10 Things I Didn’t Know about Being an Author

When you set out to become an author, you think you know all there is to it.  How much more complicated can it be?  The hardest part was writing the book…right?  Uh, no.  There’s a bunch of stuff I didn’t realize about becoming an author–here’s just 10 of them, in no particular order.

1. Editing is hard. Trying to make high-level edits in a 300-page manuscript is probably the most disheartening thing I’ve ever done. I approach editing with an ominous dread, and that dark cloud remains for the full 6-8 months I spend doing it. (I’m having palpitations just thinking about it.)

2. Writing is therapeutic (even subconsciously). The notes I wrote for The Grim went a totally different direction than what my novel became. Why? Because I had unresolved issues in my subconscious—things I thought I dealt with but clearly hadn’t. And they surfaced, blatantly, on the pages of my manuscript. However, when the work was finished, I not only felt the pain in my heart lift but the story I told was better for it.

3. Networking is more involved than writing. No one is ever going to read your book if there’s no venue by which to advertise it. There are countless people willing to help you get the word out; you just have to find them.

4. Indie authors are friendly. The independent author community is vast, and every single member of that community knows intimately how tough this industry can be. Don’t be afraid; if you ask, we’re more than happy to assist you in any venture you’re pursuing (or at least point you to someone who can.)

5. Follow the Muse. Every time I forced myself to write, my work was horrible. Some people can write under pressure, but I definitely need inspiration. The Muse visits me much more often these days than he/she used to, but it’s worth it to wait.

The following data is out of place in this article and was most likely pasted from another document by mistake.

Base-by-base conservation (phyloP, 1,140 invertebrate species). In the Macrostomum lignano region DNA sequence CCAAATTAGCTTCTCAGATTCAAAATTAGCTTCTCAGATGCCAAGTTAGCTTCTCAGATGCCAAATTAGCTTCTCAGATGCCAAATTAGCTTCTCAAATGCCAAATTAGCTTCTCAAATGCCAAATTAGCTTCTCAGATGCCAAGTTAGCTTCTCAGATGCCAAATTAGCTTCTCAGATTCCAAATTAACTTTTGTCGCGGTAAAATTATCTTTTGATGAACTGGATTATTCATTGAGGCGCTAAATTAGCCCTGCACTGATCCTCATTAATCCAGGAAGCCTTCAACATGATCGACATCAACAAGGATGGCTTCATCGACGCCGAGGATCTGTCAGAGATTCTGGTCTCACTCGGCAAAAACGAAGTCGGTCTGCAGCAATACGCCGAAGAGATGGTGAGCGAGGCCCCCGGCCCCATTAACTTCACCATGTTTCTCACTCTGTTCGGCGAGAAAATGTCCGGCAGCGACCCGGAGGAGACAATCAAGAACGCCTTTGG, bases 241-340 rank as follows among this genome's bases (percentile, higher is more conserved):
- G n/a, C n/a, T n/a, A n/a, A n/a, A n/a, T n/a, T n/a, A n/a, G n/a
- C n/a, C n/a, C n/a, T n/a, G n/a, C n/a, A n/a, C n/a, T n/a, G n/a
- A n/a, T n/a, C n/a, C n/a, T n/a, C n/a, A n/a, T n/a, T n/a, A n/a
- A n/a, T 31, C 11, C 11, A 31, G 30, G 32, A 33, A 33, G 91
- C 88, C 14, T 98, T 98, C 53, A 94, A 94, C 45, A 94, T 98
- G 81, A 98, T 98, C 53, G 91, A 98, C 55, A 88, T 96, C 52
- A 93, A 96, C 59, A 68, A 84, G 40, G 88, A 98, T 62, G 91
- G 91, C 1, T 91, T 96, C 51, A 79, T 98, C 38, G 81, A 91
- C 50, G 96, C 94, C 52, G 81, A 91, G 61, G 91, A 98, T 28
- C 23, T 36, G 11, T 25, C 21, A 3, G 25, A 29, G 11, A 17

6. A bad review doesn’t mean my career is over. My recent experience with a terrible review nearly suffocated me. I second guessed the validity of my work and my pursuit of writing as a career. But I realized eventually that it’s absolutely impossible to please everyone. So glean the meat and throw the bones in the trash. In other words, take what’s constructive from the review and leave the cynicism where it is.

7. Word of mouth is the key to sales. No matter how much money you flood into building SEO or driving interest to your site, these strategies do not guarantee you a sale. What does move sales is a friend telling another friend, “Man, I couldn’t put this down!” Get reader reviews; those are the ones that really count.

8. You DO need a website. As you build an audience, they need somewhere to connect with you, even if it’s just a blog site. I’m sorry, but Twitter and Facebook, while useful tools, are not enough. Blogger, WordPress, and other such sources will let you set up a site for free. You have to do it; you just have to.

9. Inspiration comes from many places. Be atypical in the way you explore the world. There’s an incredible story nestled in the “every day”. You’ll be surprised what you find.

10. Perseverance is a must. No one is going to hand you your dream on a silver platter. You have to
work hard at it and find ways to make the no’s you hear into yeses. It’s tedious and difficult at times, but if you push forward, it all pays off.

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